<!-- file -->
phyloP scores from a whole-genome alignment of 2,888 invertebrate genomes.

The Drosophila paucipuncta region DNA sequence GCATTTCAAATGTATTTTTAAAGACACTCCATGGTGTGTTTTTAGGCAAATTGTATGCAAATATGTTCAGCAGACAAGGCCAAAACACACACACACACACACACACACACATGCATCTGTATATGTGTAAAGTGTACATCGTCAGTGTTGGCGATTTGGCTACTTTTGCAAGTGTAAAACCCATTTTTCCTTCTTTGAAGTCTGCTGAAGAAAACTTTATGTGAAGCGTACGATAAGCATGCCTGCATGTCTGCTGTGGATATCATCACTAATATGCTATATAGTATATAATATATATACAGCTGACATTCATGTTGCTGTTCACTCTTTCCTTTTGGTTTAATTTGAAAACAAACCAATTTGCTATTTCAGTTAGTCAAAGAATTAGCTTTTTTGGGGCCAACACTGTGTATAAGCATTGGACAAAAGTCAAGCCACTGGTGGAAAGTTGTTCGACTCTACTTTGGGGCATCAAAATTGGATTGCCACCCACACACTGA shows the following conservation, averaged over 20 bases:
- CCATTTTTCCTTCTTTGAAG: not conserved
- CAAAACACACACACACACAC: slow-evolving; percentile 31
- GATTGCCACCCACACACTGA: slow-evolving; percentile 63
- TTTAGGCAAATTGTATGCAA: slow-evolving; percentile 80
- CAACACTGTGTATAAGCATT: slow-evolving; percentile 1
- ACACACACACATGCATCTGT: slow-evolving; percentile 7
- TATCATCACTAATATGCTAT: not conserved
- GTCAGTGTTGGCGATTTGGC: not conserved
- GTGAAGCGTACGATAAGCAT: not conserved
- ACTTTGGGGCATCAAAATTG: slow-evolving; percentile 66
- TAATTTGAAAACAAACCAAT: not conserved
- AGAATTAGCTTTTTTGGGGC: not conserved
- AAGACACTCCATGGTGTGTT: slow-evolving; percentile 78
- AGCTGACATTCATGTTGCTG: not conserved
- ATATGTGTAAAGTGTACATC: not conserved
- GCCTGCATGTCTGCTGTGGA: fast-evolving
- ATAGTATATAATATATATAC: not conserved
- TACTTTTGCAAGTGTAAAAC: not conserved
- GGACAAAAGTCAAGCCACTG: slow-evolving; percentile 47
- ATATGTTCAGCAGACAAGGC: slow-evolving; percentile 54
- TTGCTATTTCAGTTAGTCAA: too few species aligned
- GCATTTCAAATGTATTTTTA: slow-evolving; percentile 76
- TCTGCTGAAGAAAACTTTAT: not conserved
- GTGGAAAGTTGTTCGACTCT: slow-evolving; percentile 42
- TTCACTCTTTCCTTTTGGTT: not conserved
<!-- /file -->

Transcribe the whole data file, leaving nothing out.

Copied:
phyloP scores from a whole-genome alignment of 2,888 invertebrate genomes.

The Drosophila paucipuncta region DNA sequence GCATTTCAAATGTATTTTTAAAGACACTCCATGGTGTGTTTTTAGGCAAATTGTATGCAAATATGTTCAGCAGACAAGGCCAAAACACACACACACACACACACACACACATGCATCTGTATATGTGTAAAGTGTACATCGTCAGTGTTGGCGATTTGGCTACTTTTGCAAGTGTAAAACCCATTTTTCCTTCTTTGAAGTCTGCTGAAGAAAACTTTATGTGAAGCGTACGATAAGCATGCCTGCATGTCTGCTGTGGATATCATCACTAATATGCTATATAGTATATAATATATATACAGCTGACATTCATGTTGCTGTTCACTCTTTCCTTTTGGTTTAATTTGAAAACAAACCAATTTGCTATTTCAGTTAGTCAAAGAATTAGCTTTTTTGGGGCCAACACTGTGTATAAGCATTGGACAAAAGTCAAGCCACTGGTGGAAAGTTGTTCGACTCTACTTTGGGGCATCAAAATTGGATTGCCACCCACACACTGA shows the following conservation, averaged over 20 bases:
- CCATTTTTCCTTCTTTGAAG: not conserved
- CAAAACACACACACACACAC: slow-evolving; percentile 31
- GATTGCCACCCACACACTGA: slow-evolving; percentile 63
- TTTAGGCAAATTGTATGCAA: slow-evolving; percentile 80
- CAACACTGTGTATAAGCATT: slow-evolving; percentile 1
- ACACACACACATGCATCTGT: slow-evolving; percentile 7
- TATCATCACTAATATGCTAT: not conserved
- GTCAGTGTTGGCGATTTGGC: not conserved
- GTGAAGCGTACGATAAGCAT: not conserved
- ACTTTGGGGCATCAAAATTG: slow-evolving; percentile 66
- TAATTTGAAAACAAACCAAT: not conserved
- AGAATTAGCTTTTTTGGGGC: not conserved
- AAGACACTCCATGGTGTGTT: slow-evolving; percentile 78
- AGCTGACATTCATGTTGCTG: not conserved
- ATATGTGTAAAGTGTACATC: not conserved
- GCCTGCATGTCTGCTGTGGA: fast-evolving
- ATAGTATATAATATATATAC: not conserved
- TACTTTTGCAAGTGTAAAAC: not conserved
- GGACAAAAGTCAAGCCACTG: slow-evolving; percentile 47
- ATATGTTCAGCAGACAAGGC: slow-evolving; percentile 54
- TTGCTATTTCAGTTAGTCAA: too few species aligned
- GCATTTCAAATGTATTTTTA: slow-evolving; percentile 76
- TCTGCTGAAGAAAACTTTAT: not conserved
- GTGGAAAGTTGTTCGACTCT: slow-evolving; percentile 42
- TTCACTCTTTCCTTTTGGTT: not conserved